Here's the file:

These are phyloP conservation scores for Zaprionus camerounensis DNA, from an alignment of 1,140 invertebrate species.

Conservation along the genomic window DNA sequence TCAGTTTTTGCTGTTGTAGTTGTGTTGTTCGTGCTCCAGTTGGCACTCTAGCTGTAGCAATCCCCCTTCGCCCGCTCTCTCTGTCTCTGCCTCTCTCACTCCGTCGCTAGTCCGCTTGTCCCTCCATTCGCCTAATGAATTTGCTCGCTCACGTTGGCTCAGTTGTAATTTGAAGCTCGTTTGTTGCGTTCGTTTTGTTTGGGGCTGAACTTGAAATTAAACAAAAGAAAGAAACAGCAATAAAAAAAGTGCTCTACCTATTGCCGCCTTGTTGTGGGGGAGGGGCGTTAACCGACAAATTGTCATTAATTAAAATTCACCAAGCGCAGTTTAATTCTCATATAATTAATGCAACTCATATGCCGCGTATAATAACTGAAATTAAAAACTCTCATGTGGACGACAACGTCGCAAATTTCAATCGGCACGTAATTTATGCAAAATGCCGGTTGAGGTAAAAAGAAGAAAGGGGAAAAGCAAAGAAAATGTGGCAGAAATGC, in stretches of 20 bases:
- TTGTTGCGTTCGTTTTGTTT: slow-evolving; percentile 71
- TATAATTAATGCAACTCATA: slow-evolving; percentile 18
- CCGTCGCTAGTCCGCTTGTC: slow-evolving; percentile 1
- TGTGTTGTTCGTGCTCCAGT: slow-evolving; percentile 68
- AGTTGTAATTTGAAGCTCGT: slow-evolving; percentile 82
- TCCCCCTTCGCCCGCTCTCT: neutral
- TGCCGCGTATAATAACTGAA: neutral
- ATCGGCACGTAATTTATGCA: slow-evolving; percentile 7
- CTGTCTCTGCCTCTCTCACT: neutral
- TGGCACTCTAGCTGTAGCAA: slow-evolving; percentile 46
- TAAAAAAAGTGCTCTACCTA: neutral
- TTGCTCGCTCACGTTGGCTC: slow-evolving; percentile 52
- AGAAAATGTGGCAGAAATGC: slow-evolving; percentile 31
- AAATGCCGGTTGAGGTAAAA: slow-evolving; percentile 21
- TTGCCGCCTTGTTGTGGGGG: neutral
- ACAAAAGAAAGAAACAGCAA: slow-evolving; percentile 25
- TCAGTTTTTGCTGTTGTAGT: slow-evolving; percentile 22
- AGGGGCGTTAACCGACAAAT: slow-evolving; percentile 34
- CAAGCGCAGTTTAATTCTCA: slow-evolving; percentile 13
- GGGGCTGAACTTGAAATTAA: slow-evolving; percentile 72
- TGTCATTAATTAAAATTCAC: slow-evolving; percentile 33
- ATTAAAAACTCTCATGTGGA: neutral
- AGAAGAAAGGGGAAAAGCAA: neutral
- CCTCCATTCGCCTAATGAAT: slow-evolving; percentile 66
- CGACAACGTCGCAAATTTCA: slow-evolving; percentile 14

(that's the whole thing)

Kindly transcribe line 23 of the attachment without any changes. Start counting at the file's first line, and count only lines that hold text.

- TGTCATTAATTAAAATTCAC: slow-evolving; percentile 33